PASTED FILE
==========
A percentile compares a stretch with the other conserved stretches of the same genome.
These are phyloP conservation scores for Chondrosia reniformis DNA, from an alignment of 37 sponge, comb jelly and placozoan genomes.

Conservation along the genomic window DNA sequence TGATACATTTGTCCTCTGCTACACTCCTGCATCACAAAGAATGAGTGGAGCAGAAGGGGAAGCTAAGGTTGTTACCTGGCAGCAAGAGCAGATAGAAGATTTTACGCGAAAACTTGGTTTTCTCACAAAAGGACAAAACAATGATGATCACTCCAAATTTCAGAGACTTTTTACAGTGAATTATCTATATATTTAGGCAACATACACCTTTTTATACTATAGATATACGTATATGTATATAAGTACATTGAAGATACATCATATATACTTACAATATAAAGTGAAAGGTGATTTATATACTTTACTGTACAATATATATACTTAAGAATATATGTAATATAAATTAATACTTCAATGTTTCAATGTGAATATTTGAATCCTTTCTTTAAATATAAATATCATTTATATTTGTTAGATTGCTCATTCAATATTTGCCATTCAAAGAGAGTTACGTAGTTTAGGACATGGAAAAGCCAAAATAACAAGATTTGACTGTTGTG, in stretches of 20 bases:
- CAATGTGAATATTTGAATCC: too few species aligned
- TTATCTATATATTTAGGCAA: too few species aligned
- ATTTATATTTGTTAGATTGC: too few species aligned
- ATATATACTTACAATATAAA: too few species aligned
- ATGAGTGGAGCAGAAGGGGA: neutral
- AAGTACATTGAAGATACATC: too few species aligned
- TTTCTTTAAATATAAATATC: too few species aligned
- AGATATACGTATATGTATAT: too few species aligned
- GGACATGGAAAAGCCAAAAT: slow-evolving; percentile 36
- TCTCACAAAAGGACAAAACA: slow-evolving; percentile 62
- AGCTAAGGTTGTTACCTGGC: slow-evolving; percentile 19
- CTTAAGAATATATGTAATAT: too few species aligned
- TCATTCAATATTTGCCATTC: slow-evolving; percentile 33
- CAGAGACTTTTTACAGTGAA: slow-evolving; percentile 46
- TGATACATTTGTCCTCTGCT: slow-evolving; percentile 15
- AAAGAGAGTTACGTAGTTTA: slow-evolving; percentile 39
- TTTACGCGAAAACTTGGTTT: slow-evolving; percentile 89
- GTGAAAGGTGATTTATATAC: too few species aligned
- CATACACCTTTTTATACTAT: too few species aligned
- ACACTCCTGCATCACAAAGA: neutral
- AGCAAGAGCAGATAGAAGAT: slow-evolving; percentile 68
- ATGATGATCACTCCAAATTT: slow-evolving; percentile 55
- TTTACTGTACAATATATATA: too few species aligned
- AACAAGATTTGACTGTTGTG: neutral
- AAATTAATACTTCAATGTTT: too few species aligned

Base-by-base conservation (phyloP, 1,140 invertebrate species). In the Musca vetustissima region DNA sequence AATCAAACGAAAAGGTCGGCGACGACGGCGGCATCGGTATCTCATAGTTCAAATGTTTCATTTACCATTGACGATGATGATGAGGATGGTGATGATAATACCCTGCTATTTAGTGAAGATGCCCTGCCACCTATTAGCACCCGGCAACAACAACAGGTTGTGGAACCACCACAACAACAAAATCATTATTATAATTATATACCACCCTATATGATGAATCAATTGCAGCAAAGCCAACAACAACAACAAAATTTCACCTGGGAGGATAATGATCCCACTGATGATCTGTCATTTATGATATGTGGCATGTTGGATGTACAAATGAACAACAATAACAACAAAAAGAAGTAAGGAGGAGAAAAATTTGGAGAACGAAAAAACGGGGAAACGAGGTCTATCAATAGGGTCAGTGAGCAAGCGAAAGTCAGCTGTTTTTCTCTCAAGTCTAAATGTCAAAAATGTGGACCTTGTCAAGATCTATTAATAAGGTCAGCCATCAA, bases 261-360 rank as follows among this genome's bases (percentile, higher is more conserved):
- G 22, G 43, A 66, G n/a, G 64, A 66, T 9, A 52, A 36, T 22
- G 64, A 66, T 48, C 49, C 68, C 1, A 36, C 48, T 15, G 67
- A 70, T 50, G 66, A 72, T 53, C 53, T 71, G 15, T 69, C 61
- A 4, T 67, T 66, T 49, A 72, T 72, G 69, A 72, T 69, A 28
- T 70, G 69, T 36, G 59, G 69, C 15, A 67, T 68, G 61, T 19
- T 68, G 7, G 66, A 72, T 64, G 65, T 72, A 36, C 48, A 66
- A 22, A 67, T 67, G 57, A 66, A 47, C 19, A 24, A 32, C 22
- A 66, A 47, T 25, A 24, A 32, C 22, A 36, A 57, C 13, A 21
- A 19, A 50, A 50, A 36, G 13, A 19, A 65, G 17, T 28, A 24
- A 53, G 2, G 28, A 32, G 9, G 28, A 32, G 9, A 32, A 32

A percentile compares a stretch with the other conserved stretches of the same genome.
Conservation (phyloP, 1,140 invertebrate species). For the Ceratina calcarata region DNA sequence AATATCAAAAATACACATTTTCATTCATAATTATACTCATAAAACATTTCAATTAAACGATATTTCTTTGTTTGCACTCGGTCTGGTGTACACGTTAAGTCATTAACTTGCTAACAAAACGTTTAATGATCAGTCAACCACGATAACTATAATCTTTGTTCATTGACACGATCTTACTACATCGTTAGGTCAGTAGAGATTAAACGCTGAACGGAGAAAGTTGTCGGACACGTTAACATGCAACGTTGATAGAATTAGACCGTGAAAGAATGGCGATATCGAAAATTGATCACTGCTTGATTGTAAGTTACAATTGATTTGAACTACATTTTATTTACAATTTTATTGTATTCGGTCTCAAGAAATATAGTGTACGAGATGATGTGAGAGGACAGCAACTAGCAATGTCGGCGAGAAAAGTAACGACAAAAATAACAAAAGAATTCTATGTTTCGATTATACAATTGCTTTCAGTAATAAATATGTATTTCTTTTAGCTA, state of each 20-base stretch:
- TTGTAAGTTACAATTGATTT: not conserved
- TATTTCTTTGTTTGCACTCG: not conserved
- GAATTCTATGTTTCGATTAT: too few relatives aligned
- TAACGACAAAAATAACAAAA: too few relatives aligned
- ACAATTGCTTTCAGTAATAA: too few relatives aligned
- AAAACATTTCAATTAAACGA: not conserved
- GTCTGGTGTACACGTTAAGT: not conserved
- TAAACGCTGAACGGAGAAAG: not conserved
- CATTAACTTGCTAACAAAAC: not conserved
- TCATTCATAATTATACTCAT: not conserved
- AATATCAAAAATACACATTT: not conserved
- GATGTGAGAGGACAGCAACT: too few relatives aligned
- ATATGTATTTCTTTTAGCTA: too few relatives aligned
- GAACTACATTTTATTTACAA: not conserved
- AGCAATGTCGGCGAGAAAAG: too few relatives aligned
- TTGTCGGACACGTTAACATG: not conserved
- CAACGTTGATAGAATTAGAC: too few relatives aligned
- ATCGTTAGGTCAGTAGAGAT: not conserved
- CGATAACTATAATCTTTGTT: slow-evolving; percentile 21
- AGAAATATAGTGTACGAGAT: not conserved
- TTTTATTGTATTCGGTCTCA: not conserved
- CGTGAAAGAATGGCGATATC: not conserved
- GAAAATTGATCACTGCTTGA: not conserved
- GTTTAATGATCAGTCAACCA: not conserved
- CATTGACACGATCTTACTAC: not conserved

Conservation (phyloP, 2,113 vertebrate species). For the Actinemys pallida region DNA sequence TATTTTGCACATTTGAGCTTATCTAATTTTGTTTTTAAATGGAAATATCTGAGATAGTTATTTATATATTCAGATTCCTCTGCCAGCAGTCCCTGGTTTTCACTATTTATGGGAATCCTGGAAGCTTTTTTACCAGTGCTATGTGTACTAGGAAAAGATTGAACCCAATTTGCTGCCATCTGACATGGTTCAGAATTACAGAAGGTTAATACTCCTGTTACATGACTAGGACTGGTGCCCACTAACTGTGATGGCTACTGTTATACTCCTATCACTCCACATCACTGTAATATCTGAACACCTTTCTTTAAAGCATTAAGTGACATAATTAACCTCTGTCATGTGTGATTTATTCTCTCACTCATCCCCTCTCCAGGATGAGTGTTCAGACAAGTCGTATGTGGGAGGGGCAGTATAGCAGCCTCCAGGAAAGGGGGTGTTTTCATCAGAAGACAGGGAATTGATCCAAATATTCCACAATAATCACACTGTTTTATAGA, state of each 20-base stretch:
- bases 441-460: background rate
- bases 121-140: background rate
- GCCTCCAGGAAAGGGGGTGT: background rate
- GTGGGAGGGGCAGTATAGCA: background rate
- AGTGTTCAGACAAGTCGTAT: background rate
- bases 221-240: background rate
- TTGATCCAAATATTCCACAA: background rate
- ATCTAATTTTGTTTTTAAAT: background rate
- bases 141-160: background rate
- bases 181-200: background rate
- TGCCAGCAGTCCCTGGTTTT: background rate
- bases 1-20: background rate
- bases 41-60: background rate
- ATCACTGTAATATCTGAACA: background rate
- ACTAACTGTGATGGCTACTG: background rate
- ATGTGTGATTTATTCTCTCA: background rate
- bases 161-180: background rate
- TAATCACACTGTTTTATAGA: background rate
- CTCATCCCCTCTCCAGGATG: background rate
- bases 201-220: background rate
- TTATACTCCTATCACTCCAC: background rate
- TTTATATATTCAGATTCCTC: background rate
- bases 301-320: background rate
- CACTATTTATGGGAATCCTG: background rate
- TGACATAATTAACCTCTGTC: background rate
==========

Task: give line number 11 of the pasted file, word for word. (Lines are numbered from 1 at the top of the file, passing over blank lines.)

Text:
- AGATATACGTATATGTATAT: too few species aligned